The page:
The anti-discrimination laws give you a limited amount of time to file a charge of discrimination with the EEOC. In general, you need to file a charge within 180 days from the day the discrimination took place. However, the deadline may be extended to 300 days if the discrimination occurred in a place that has a state or local anti-discrimination law (although only a state law will extend the deadline for an age discrimination charge).

The 180 or 300-day period starts the day you first find out about the discriminatory employment decision (such as a demotion or discharge), regardless of the effective date of the decision. For example, if your employer told you today that you are being terminated effective four weeks from now, the deadline for filing a charge will be 180 or 300 days from today and not your last day of work.

Also, if more than one discriminatory event took place, we usually can only investigate the events that are filed by the deadline and the deadline applies to each event. There is one exception to this general rule and that is if you are alleging ongoing harassment. In harassment cases, you must file your charge within 180 or 300 days of the last incident of harassment, although we will look at all incidents of harassment when investigating your charge, even if the earlier incidents happened more than 180/300 days earlier.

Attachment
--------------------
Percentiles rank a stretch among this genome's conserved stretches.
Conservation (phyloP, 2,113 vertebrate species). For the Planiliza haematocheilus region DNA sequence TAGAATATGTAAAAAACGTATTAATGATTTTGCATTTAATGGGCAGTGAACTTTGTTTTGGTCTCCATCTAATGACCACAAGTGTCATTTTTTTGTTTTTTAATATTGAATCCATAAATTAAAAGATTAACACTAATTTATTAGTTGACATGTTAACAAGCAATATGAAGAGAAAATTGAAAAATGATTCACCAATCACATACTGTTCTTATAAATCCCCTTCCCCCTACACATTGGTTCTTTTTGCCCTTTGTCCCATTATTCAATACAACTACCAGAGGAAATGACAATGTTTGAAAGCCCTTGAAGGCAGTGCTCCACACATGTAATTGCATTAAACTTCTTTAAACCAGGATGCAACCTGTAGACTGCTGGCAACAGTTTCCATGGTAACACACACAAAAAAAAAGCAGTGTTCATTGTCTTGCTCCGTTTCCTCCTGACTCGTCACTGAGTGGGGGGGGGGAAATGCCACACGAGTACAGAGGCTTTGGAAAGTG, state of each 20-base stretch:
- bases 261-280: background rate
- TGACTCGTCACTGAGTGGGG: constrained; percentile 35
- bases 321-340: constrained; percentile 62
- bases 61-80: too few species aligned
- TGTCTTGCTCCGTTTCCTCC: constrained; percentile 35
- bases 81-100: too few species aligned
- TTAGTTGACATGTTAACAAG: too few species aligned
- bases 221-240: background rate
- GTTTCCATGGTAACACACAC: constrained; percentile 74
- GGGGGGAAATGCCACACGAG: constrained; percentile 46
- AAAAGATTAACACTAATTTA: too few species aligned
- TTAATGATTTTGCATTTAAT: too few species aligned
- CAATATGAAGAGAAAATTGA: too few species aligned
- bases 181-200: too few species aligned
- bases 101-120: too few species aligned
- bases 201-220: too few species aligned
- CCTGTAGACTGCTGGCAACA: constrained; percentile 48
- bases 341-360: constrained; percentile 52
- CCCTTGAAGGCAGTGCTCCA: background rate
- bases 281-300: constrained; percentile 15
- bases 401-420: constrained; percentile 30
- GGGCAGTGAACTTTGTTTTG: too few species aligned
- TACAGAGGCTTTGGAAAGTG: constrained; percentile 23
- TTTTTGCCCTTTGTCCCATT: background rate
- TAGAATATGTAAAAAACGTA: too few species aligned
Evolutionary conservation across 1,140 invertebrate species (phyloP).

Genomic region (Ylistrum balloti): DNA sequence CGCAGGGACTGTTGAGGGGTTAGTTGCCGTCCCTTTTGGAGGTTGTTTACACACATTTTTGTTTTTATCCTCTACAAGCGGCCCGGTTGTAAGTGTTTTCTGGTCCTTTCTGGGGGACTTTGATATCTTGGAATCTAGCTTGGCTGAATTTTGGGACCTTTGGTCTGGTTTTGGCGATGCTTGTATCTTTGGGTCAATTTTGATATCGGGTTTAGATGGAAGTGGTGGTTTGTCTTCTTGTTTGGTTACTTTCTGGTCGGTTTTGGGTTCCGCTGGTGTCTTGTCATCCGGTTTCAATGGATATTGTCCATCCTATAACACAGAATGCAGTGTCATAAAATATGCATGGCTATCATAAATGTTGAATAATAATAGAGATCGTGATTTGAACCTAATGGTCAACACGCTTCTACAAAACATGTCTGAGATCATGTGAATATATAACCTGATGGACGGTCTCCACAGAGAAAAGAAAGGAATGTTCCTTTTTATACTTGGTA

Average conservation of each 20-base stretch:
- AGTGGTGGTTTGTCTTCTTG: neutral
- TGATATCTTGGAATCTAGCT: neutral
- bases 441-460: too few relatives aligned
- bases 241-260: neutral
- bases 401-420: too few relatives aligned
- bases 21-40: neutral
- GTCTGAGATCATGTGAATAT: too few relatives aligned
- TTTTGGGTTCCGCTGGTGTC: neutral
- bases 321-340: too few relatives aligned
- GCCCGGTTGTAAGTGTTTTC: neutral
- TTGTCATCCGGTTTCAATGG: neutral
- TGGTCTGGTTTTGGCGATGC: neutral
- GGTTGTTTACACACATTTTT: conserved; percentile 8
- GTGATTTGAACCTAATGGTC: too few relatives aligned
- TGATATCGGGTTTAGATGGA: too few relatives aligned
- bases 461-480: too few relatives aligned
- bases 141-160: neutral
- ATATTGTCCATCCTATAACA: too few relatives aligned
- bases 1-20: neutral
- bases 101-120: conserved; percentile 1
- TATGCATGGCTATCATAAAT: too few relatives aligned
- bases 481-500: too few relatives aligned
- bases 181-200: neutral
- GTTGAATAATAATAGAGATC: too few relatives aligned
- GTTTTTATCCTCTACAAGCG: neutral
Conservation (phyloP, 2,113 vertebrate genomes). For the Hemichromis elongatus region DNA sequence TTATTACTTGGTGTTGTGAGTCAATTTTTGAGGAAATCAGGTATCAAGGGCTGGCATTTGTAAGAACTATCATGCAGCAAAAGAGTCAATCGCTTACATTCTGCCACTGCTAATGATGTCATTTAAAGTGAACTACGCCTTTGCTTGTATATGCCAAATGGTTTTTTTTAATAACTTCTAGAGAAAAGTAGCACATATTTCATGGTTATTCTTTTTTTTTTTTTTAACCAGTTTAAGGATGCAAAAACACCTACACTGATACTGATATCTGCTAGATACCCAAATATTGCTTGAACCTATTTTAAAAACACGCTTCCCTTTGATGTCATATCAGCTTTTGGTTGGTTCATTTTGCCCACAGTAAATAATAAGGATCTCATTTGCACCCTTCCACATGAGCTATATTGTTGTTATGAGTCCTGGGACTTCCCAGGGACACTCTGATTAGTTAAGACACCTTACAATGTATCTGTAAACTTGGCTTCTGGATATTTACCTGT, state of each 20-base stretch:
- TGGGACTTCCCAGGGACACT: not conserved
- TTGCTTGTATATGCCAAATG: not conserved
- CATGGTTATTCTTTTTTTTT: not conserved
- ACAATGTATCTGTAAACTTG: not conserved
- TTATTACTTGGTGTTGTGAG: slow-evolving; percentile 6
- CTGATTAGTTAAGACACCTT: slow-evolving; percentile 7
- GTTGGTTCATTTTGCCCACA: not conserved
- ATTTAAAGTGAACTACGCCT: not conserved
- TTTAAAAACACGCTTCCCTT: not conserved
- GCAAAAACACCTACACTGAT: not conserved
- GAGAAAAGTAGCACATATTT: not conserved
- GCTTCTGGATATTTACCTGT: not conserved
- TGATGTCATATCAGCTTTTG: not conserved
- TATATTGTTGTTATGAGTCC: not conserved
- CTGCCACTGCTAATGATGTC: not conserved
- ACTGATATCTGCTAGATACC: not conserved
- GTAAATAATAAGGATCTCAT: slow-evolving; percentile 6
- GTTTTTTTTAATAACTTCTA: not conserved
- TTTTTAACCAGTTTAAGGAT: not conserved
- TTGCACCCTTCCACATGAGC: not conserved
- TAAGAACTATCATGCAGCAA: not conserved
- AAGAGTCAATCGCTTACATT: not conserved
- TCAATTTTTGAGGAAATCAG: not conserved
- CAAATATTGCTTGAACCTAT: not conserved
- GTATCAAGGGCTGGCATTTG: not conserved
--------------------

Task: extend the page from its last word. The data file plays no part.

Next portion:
If you plan to file a charge alleging a violation of the Equal Pay Act (which prohibits sex discrimination in wages and benefits), different deadlines apply. Under the Equal Pay Act, you don’t need to file a charge of discrimination with EEOC. Instead, you are allowed to go directly to court and file a lawsuit. The deadline for filing a charge or lawsuit under the EPA is two years from the day you received the last discriminatory paycheck (this is extended to three years in the case of a willful violation). Sex discrimination in wages is also covered by Title VII of the Civil Rights Act of 1964, which does require filing a charge within 180 or 300 day deadlines.

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